A city council is never presented a raw budget that offers options for the direction of placement of new revenue. Quite frankly, there is continual pressure by city councils to get more of the raw data from which budgetary decisions are made. It’s the silent, often unrecognized by the public, power struggle that occurs every year prior to a city’s formal Fiscal Year budget adoption.

What some City Managers and senior staff rely upon is the lack of a committed majority of opinion on any city council. Without a clear majority of council, that council cannot give direction to a City Manager. Sometimes it is easy to pick off councilmembers by doing what are commonly called “walk-arounds.” That is a practice where city staff talks individually to councilmembers making the case for or against an issue. Obviously, you can see how this practice could be used to work in favor of senior staff. They can make an argument for or against any issue or initiative virtually guaranteeing the outcome they desire.

In addition, many councilmembers have not been educated on the scope of their authority. Many city councilmembers do not realize that there is, indeed, power in numbers and that they have the absolute authority to shape policy and therefore the priorities and direction of the city requiring that funding be used to accomplish those identified priorities. City Councils are the 400 lb. gorilla in the room but often they don’t know it or they remain divided with the inability to create the majority needed to craft direction for the City Manager or senior staff. The only ones to blame for a City Manager’s absolute power are city councils themselves. So until city councilmembers unite the most powerful person in a city will continue to be the City Manager.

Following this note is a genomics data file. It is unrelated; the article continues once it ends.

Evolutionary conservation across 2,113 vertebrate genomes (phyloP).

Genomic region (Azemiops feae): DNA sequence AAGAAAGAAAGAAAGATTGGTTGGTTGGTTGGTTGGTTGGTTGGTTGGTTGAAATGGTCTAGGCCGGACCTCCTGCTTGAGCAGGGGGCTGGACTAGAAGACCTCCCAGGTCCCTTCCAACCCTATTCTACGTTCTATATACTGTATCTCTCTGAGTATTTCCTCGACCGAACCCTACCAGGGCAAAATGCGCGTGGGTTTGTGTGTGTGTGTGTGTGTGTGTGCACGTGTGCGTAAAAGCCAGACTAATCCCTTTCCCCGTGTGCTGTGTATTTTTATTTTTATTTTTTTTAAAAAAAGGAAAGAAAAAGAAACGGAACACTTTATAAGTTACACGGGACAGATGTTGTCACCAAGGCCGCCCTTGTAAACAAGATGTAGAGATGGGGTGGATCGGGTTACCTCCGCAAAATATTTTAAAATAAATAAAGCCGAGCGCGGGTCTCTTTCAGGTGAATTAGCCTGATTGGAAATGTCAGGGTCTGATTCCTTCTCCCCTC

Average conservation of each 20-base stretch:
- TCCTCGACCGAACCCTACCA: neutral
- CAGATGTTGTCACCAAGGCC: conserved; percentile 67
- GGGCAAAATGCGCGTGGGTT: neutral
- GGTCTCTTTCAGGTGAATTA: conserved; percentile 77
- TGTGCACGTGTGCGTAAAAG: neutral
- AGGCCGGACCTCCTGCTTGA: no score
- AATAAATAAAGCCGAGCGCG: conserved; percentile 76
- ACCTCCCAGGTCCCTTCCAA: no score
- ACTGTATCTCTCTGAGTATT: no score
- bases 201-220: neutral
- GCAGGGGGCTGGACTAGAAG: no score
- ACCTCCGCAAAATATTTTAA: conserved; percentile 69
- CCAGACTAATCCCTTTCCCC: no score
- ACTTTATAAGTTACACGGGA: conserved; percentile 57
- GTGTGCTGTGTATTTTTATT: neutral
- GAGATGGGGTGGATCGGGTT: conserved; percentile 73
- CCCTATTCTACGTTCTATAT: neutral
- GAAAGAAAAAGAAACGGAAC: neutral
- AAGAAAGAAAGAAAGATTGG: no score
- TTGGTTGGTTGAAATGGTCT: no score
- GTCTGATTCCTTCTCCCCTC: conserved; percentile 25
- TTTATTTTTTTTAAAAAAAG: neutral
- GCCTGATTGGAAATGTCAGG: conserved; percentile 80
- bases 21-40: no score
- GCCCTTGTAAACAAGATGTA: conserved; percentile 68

© Joyce Clark, 2019         

FAIR USE NOTICE

This site contains copyrighted material the use of which is in accordance with Title 17 U.S. C., Section 107. The ‘fair use’ of any such copyrighted material as provided for in Section 107 of the US Copyright Law and who have expressed a prior interest in receiving the included information for research and educational purposes. For more information material on this site is distributed without profit to those who have not always been specifically authorized by the copyright owner. We are making such material available in our efforts to advance understanding of environmental, political, human rights, economic, democratic, scientific and social justice issues, etc. We believe this constitutes a ‘fair use’ of any such material. For more information go to http://www.law.cornell.edu/uscode/17/107.shtml. If you wish to use copyrighted material from this site for purposes of your own that go beyond ‘fair use,’ you must obtain permission from the copyright owner.